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Sensitive Data Masking: Techniques and How to Apply Them

Masking sensitive data means changing or hiding certain elements, segments or characters of the identifiers. It means protecting personal or confidential information, while obtaining a structure and format very similar to the real one, guaranteeing the functionality of the data.

But there is a wide variety of data masking techniques. Therefore, it is useful to know which are the most used techniques and how they are correctly implemented in organizations.


Types of data masking

Depending on the different needs of the organization or the scenarios in which it operates, the types of sensitive data masking are mainly the following:

  • Static data masking: consists of creating a copy of the original database and, in this copy, by means of a data masking technique, the data considered sensitive is altered or disguised.
    • Typically, it is used in product development and testing/research, such as software, in order to use or share high quality original data without disclosing or compromising the sensitive data.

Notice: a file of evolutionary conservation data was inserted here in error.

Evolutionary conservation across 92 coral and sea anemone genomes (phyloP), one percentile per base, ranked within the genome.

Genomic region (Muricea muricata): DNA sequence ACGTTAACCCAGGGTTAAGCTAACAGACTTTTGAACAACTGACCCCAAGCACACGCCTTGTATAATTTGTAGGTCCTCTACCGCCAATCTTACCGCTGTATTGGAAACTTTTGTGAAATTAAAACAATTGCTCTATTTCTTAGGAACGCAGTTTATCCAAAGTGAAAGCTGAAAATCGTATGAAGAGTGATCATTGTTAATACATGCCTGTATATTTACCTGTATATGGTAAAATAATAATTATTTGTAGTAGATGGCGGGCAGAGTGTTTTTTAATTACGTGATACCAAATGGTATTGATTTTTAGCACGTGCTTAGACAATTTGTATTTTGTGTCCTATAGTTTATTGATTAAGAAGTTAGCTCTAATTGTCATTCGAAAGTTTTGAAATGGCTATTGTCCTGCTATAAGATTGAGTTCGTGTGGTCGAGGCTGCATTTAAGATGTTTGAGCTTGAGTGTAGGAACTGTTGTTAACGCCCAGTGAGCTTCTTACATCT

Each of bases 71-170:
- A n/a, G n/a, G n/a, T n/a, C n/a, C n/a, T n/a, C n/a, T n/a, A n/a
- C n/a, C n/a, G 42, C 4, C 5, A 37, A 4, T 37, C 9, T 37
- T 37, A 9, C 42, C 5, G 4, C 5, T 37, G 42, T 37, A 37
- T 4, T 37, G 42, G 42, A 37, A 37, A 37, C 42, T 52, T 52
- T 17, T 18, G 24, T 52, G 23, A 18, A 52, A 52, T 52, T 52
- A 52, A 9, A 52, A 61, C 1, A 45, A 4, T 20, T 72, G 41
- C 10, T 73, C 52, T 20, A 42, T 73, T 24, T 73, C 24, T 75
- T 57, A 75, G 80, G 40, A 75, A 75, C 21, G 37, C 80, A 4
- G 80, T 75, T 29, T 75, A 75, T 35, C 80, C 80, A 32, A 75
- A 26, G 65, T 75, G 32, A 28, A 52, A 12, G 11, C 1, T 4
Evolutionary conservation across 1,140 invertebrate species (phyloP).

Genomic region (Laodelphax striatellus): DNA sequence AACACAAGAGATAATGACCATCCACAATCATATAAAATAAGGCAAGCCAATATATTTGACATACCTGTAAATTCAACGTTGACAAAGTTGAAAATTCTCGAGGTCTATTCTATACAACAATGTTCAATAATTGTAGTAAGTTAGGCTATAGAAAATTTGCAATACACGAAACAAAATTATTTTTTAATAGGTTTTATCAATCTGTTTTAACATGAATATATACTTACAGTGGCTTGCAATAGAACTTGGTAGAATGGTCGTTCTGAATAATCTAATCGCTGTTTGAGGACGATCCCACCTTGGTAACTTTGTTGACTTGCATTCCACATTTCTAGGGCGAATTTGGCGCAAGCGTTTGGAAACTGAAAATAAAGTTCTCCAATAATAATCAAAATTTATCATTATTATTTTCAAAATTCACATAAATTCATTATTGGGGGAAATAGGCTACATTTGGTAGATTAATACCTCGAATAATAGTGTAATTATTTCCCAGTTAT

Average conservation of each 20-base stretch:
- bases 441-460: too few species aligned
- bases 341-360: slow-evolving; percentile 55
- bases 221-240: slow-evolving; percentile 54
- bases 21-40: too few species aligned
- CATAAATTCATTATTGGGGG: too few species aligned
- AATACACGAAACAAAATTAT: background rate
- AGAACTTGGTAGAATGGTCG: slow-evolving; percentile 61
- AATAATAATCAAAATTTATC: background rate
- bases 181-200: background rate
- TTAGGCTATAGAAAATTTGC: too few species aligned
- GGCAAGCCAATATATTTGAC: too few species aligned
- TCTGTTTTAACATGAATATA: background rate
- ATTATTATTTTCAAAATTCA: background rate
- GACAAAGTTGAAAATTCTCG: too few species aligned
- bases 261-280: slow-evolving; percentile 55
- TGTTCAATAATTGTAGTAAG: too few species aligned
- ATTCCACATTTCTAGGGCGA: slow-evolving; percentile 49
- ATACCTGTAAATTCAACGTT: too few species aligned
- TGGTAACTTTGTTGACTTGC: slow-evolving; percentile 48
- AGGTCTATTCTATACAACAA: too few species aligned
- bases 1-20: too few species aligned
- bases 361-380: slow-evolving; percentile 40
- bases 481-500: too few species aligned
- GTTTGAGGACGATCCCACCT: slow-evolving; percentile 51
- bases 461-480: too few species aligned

• Dynamic data masking: used to hide sensitive data in transit, but without altering the original database. It is a type of real-time masking of data that is queried (read-only) by certain unauthorized users, but without overriding the actual values.
    • This type of data masking is very useful in customer query processing and information or management systems that include role-based security.
  • Deterministic data masking: this consists of the de-identification of personal or sensitive data from the tables of a database. In this data masking process, the value of a column is replaced by a certain value, which will be fixed for all associated tables.
    • For example, in a database with multiple tables, the value "Luis" is replaced with "José." Therefore, in any of the tables where "Luis" appears, it will always be replaced by "José."
  • On-the-fly data masking: in this type of processing, data is taken from the original repository to be immediately loaded or inserted, as masked data, into the target environment. In other words, it is a type of data masking in real time, during the transfer of information.